When companies are analysing potential big data analytics solutions, there are several factors that need to be taken into consideration – central of which are the 'three Vs' of volume, variety and velocity.

In the past, many businesses placed much of their focus on volume, as companies needed to overhaul their systems to cope with the huge increase in data brought about by a more digital world. But once this information has been collected, the question becomes about how businesses get the most out of it – and this is where velocity is playing an increasingly important role.

It was noted by Computer Weekly that getting results quickly has proved to be a major challenge for many enterprises. Although tools such as Hadoop have greatly helped businesses store and analyse huge amounts of data at affordable costs, it is not renowned for its speedy results.

For instance, the MapReduce programming model that analyses data stored in the Hadoop distributed file system (HDFS), as well as being difficult to learn, is designed primarily for batch processing. This can take time to process queries and so is not well-suited for certain tasks.

Matt Aslett, research director for data platforms and analytics at 451 Research, told the publication that while Hadoop has opened up new opportunities for applications such as fraud detection, online advertising analytics and e-commerce recommendation engines, these solutions need a more rapid turnaround from data to conclusion to be effective.

"Batch processing is OK, but if it takes an hour or two, it’s not great for these applications," he stated.

However, there are solutions emerging to address this issue, such as Apache Spark. Mr Aslett observed: "With Spark and in-memory processing, you can get the response down to seconds, allowing real-time, responsive applications."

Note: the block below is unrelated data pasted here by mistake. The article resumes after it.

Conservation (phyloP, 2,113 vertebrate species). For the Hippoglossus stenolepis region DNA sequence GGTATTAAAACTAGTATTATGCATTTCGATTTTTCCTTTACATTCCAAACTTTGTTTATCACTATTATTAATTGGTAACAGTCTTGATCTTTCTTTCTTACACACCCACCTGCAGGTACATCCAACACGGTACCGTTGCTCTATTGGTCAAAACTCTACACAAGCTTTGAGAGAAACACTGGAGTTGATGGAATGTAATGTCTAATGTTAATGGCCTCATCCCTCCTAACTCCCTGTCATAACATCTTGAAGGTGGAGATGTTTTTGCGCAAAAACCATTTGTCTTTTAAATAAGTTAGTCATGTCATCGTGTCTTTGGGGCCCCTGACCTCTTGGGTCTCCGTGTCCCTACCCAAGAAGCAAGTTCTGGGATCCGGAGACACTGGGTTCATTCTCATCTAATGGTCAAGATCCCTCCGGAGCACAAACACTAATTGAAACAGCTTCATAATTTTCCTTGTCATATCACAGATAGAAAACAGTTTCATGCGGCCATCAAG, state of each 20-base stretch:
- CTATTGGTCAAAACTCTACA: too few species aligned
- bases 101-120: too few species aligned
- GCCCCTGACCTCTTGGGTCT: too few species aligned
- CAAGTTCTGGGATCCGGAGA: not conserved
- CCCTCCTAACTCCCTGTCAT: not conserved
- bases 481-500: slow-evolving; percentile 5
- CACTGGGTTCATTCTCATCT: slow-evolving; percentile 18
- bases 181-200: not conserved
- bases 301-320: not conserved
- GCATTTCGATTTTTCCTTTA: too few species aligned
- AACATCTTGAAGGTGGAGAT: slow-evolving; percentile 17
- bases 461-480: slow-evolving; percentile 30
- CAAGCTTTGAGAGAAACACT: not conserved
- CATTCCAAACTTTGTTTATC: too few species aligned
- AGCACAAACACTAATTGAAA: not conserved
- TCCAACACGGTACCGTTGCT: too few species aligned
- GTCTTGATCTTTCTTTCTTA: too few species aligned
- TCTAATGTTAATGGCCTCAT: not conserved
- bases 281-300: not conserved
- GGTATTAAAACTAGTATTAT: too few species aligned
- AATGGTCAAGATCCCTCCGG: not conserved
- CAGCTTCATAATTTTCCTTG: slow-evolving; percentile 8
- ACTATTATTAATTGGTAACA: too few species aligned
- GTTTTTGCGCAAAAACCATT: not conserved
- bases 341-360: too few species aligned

While interest in such solutions has been building for a while, there has recently been a huge upturn in demand, which Mr Aslett said is partly a result of more Hadoop providers backing the technology. In many cases, tools like Spark are being used to complement batch processing, enabling more in-memory solutions for real-time analytics.

The benefits of Spark and its ilk have already been demonstrated in a variety of benchmark tests. For instance, an analysis by AMPLab in 2013 found Spark could perform up to 100 times faster than MapReduce for certain applications.

While not every use case will provide such extreme results, many everyday activities stand to benefit from the speed boost provided by Spark and similar offerings.

For example, high-performance computing consultants OCF uploaded the Hermann Hesse novel Siddartha on both HDFS and Spark in-memory to compare the time to count the words in the 700MB file. Hadoop was able to complete the task in 686 seconds; Spark could do it in 53 seconds, or 13 times faster.

Zubin Dowlaty, vice-president and head of innovation and development at big data consultancy Mu Sigma, told Computer Weekly that although IT departments can use technologies like Spark and HDFS to work on new data sets with new programming tools, the key to success will be getting data professionals to change their mindset.

"They need to shake themselves up with respect to the agility these new tools provide," he said. "They need to shake up the business to think bigger. Computation can really scale now, so you can do much more. But the leadership is not coming from the chief technology officer, it is coming from the chief marketing officer or other C-suite executives."